DUBAI (Reuters) – Pakistan has started repatriating some of its citizens from the United Arab Emirates, which had threatened to review labor ties with countries refusing to take back their nationals during the novel coronavirus pandemic.
The first Pakistan International Airlines (PIA) flight carrying 227 “stranded passengers” from Dubai and other emirates left for Islamabad on Saturday evening, Pakistan’s consulate general in Dubai said in a Twitter post.
It was not clear when other flights would depart. More than 40,000 Pakistanis in the Gulf Arab state have registered with the consulate to return home, two UAE newspapers reported.
The UAE and other Gulf states have reported increased infections among low-income migrant workers who live in overcrowded quarters. Some have moved to rehouse them in shuttered schools or dedicated centers, and are trying to arrange flights to repatriate them.
The UAE last week said it would review labor relations with states refusing to evacuate citizens, including those who have lost jobs or been put on leave, after the ambassadors of India and Pakistan said their countries were not yet ready to do so.
PIA said on its website that it would not be able to provide services for inbound flights beyond Islamabad International Airport due to suspension of domestic flights and a lockdown in the country.
Millions of foreign workers, many from Asia, form the backbone of Gulf economies and work in sectors that have been disrupted by the coronavirus outbreak.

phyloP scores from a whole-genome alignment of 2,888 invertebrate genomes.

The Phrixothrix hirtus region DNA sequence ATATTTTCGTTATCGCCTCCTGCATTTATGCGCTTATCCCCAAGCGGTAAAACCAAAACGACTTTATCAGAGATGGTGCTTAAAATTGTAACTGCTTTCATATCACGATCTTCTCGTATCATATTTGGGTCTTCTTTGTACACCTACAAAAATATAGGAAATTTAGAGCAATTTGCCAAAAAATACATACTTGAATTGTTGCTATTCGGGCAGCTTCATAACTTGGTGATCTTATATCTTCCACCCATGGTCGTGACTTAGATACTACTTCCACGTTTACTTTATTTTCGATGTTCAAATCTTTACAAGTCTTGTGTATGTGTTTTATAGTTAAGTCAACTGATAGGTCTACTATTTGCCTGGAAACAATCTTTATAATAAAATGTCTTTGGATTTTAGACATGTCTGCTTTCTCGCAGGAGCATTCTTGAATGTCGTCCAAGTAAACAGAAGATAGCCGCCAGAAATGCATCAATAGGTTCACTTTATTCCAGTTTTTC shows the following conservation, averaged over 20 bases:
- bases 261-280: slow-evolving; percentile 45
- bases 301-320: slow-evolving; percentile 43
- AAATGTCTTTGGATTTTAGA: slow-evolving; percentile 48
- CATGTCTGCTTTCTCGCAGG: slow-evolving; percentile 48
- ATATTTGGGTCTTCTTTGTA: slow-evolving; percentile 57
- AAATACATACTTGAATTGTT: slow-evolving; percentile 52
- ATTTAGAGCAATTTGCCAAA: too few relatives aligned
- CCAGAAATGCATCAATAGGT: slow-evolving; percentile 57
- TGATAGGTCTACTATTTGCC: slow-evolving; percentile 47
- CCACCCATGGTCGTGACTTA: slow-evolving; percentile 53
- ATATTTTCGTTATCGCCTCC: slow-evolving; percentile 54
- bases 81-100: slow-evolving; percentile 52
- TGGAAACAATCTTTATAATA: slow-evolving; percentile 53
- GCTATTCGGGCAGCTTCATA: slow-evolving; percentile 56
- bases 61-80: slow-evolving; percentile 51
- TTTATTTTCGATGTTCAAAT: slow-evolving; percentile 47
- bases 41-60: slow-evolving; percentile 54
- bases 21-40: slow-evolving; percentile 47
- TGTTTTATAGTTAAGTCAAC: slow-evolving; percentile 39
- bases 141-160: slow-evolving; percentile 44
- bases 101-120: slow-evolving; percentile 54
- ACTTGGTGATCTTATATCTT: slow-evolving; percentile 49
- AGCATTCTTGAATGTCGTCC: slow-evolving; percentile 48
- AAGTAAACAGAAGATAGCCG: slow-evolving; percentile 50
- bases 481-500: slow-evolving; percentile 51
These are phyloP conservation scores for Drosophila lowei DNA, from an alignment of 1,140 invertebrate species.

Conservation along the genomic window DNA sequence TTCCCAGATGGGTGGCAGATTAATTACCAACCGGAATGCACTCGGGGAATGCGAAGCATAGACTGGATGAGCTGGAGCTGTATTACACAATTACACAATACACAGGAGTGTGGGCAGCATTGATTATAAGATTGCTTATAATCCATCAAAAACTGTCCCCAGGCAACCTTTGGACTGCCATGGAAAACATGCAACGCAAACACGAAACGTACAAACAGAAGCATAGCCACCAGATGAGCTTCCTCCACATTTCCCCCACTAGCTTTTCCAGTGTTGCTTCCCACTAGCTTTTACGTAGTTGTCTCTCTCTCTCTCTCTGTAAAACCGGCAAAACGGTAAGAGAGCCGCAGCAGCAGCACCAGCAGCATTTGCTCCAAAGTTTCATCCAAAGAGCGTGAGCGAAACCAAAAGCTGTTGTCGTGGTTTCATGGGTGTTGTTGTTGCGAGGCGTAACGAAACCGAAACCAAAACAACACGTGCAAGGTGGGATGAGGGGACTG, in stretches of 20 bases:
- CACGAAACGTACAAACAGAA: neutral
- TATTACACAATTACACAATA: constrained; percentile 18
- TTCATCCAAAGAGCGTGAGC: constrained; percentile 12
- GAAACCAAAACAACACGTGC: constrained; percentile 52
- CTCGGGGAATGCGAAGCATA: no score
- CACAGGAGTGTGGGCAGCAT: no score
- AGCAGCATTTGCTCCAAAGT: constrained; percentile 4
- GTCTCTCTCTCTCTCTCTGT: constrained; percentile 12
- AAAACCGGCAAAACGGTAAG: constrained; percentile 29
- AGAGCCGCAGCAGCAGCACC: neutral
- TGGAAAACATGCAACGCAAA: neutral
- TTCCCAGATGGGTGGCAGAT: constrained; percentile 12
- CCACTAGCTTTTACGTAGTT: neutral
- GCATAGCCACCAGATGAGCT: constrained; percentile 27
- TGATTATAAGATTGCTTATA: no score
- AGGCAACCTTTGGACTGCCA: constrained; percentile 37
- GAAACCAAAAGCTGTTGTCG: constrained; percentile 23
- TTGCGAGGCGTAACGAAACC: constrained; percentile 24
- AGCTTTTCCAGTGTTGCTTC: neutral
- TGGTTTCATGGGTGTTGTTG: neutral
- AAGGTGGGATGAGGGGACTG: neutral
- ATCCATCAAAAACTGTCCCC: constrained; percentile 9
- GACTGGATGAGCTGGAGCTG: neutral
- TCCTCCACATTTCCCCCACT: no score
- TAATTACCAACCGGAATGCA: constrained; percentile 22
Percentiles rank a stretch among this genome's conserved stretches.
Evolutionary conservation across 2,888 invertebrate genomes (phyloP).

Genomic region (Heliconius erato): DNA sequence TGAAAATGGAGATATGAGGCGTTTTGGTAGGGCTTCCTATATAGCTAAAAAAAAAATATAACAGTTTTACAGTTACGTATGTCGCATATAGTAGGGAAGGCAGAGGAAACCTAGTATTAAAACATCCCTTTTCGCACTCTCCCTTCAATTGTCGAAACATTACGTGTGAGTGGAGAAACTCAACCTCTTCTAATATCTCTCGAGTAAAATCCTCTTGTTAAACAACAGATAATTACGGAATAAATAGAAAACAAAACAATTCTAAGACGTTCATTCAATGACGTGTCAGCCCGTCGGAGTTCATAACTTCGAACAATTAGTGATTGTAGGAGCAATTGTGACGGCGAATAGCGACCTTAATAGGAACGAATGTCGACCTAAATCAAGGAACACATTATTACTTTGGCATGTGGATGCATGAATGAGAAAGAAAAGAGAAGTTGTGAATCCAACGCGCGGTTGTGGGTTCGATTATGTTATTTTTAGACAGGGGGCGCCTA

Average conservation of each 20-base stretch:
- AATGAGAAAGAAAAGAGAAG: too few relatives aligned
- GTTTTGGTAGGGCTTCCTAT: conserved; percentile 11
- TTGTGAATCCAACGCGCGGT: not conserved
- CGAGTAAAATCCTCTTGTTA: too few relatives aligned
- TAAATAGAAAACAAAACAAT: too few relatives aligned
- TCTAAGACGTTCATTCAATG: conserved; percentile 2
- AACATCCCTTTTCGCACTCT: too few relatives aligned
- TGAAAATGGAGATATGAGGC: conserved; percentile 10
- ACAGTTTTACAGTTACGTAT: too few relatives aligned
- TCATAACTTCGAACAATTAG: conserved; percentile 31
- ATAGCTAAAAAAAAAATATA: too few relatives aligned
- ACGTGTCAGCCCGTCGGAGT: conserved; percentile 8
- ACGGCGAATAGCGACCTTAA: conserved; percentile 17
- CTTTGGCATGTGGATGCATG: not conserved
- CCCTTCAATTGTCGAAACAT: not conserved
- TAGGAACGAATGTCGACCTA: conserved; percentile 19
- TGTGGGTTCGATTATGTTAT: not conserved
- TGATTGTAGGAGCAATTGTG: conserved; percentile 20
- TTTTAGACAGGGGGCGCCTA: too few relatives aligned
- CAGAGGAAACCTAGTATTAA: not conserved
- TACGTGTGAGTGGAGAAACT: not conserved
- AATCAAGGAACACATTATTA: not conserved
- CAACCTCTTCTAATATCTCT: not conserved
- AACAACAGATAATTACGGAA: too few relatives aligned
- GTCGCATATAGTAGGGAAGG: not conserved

The pandemic is also likely to disrupt the significant remittances those workers send back to their home countries.
The total infection count in the six Gulf states has risen steadily to surpass 24,000 with more than 150 deaths despite containment measures such as halting passenger flights, curfews and in several case locking down districts with large populations of low-income expatriate workers.
Like other countries around the world, several Gulf states have launched mobile apps to track COVID-19 cases.
India agreed to send hydroxychloroquine tablets to the UAE to be used for treating patients with the COVID-19 disease caused by the virus, with a first shipment of 5.5 million pills, the embassy in New Delhi tweeted late on Saturday. [D5N2BU00T]
New Delhi has partially lifted a ban on exports of the anti-malarial drug, global sales of which have soared, especially after U.S. President Donald Trump touted it as a potential weapon against the coronavirus. Dozens of clinical studies are under way around the world to test its efficacy on COVID-19 patients.
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